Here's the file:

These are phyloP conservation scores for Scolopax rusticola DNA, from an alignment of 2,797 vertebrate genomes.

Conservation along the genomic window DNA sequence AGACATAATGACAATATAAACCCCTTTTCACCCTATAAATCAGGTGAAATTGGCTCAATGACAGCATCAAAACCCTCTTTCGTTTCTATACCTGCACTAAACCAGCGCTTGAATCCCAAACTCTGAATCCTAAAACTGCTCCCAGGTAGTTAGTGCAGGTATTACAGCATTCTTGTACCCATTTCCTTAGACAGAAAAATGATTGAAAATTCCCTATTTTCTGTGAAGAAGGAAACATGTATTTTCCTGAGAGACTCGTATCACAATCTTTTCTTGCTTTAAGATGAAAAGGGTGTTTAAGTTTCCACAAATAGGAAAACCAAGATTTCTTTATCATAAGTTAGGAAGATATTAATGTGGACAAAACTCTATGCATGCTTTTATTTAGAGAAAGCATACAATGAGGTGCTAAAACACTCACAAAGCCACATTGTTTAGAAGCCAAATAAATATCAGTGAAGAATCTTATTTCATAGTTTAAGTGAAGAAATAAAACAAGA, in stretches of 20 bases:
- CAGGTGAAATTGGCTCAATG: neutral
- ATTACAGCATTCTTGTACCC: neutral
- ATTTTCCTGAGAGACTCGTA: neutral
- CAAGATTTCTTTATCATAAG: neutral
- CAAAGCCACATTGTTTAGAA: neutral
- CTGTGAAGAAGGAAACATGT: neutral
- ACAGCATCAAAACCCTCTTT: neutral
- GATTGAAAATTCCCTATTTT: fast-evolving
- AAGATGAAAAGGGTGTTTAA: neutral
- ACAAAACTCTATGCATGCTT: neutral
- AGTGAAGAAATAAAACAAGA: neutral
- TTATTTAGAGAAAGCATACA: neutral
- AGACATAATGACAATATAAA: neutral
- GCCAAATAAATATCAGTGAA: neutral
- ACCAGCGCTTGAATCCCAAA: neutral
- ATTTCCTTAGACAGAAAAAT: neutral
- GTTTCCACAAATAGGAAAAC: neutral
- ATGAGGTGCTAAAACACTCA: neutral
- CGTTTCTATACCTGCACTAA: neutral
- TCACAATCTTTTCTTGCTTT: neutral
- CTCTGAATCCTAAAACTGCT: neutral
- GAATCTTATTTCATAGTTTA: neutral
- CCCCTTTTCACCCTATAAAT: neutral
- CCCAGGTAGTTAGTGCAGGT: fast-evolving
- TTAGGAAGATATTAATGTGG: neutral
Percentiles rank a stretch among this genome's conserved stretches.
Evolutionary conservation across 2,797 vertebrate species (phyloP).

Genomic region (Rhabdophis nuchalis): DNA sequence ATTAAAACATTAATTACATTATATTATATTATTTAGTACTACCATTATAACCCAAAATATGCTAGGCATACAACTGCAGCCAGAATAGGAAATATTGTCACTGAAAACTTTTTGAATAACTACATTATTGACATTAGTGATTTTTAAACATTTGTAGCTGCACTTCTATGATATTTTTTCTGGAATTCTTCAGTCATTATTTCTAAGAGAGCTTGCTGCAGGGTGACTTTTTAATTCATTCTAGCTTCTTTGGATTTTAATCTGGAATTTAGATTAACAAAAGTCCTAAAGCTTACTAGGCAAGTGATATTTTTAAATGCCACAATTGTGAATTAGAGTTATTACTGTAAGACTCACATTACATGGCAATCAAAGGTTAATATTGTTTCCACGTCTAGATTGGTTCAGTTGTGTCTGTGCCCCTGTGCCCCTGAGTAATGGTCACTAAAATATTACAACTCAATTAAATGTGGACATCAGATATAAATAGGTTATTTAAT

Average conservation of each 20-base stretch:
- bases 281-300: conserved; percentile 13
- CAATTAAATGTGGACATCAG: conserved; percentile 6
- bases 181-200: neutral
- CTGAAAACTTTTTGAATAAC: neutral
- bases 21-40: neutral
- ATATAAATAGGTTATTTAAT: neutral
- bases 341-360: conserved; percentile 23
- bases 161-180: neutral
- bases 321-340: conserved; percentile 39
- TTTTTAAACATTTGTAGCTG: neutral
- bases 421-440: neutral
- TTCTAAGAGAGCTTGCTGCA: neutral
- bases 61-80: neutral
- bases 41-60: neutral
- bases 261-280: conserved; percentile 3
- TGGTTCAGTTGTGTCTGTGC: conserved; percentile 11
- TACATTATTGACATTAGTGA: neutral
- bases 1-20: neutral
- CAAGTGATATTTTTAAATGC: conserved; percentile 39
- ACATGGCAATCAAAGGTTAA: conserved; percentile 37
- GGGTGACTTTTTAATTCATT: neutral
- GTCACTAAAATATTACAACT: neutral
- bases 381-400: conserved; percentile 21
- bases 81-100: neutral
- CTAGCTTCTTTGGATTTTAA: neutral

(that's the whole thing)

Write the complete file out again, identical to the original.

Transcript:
These are phyloP conservation scores for Scolopax rusticola DNA, from an alignment of 2,797 vertebrate genomes.

Conservation along the genomic window DNA sequence AGACATAATGACAATATAAACCCCTTTTCACCCTATAAATCAGGTGAAATTGGCTCAATGACAGCATCAAAACCCTCTTTCGTTTCTATACCTGCACTAAACCAGCGCTTGAATCCCAAACTCTGAATCCTAAAACTGCTCCCAGGTAGTTAGTGCAGGTATTACAGCATTCTTGTACCCATTTCCTTAGACAGAAAAATGATTGAAAATTCCCTATTTTCTGTGAAGAAGGAAACATGTATTTTCCTGAGAGACTCGTATCACAATCTTTTCTTGCTTTAAGATGAAAAGGGTGTTTAAGTTTCCACAAATAGGAAAACCAAGATTTCTTTATCATAAGTTAGGAAGATATTAATGTGGACAAAACTCTATGCATGCTTTTATTTAGAGAAAGCATACAATGAGGTGCTAAAACACTCACAAAGCCACATTGTTTAGAAGCCAAATAAATATCAGTGAAGAATCTTATTTCATAGTTTAAGTGAAGAAATAAAACAAGA, in stretches of 20 bases:
- CAGGTGAAATTGGCTCAATG: neutral
- ATTACAGCATTCTTGTACCC: neutral
- ATTTTCCTGAGAGACTCGTA: neutral
- CAAGATTTCTTTATCATAAG: neutral
- CAAAGCCACATTGTTTAGAA: neutral
- CTGTGAAGAAGGAAACATGT: neutral
- ACAGCATCAAAACCCTCTTT: neutral
- GATTGAAAATTCCCTATTTT: fast-evolving
- AAGATGAAAAGGGTGTTTAA: neutral
- ACAAAACTCTATGCATGCTT: neutral
- AGTGAAGAAATAAAACAAGA: neutral
- TTATTTAGAGAAAGCATACA: neutral
- AGACATAATGACAATATAAA: neutral
- GCCAAATAAATATCAGTGAA: neutral
- ACCAGCGCTTGAATCCCAAA: neutral
- ATTTCCTTAGACAGAAAAAT: neutral
- GTTTCCACAAATAGGAAAAC: neutral
- ATGAGGTGCTAAAACACTCA: neutral
- CGTTTCTATACCTGCACTAA: neutral
- TCACAATCTTTTCTTGCTTT: neutral
- CTCTGAATCCTAAAACTGCT: neutral
- GAATCTTATTTCATAGTTTA: neutral
- CCCCTTTTCACCCTATAAAT: neutral
- CCCAGGTAGTTAGTGCAGGT: fast-evolving
- TTAGGAAGATATTAATGTGG: neutral
Percentiles rank a stretch among this genome's conserved stretches.
Evolutionary conservation across 2,797 vertebrate species (phyloP).

Genomic region (Rhabdophis nuchalis): DNA sequence ATTAAAACATTAATTACATTATATTATATTATTTAGTACTACCATTATAACCCAAAATATGCTAGGCATACAACTGCAGCCAGAATAGGAAATATTGTCACTGAAAACTTTTTGAATAACTACATTATTGACATTAGTGATTTTTAAACATTTGTAGCTGCACTTCTATGATATTTTTTCTGGAATTCTTCAGTCATTATTTCTAAGAGAGCTTGCTGCAGGGTGACTTTTTAATTCATTCTAGCTTCTTTGGATTTTAATCTGGAATTTAGATTAACAAAAGTCCTAAAGCTTACTAGGCAAGTGATATTTTTAAATGCCACAATTGTGAATTAGAGTTATTACTGTAAGACTCACATTACATGGCAATCAAAGGTTAATATTGTTTCCACGTCTAGATTGGTTCAGTTGTGTCTGTGCCCCTGTGCCCCTGAGTAATGGTCACTAAAATATTACAACTCAATTAAATGTGGACATCAGATATAAATAGGTTATTTAAT

Average conservation of each 20-base stretch:
- bases 281-300: conserved; percentile 13
- CAATTAAATGTGGACATCAG: conserved; percentile 6
- bases 181-200: neutral
- CTGAAAACTTTTTGAATAAC: neutral
- bases 21-40: neutral
- ATATAAATAGGTTATTTAAT: neutral
- bases 341-360: conserved; percentile 23
- bases 161-180: neutral
- bases 321-340: conserved; percentile 39
- TTTTTAAACATTTGTAGCTG: neutral
- bases 421-440: neutral
- TTCTAAGAGAGCTTGCTGCA: neutral
- bases 61-80: neutral
- bases 41-60: neutral
- bases 261-280: conserved; percentile 3
- TGGTTCAGTTGTGTCTGTGC: conserved; percentile 11
- TACATTATTGACATTAGTGA: neutral
- bases 1-20: neutral
- CAAGTGATATTTTTAAATGC: conserved; percentile 39
- ACATGGCAATCAAAGGTTAA: conserved; percentile 37
- GGGTGACTTTTTAATTCATT: neutral
- GTCACTAAAATATTACAACT: neutral
- bases 381-400: conserved; percentile 21
- bases 81-100: neutral
- CTAGCTTCTTTGGATTTTAA: neutral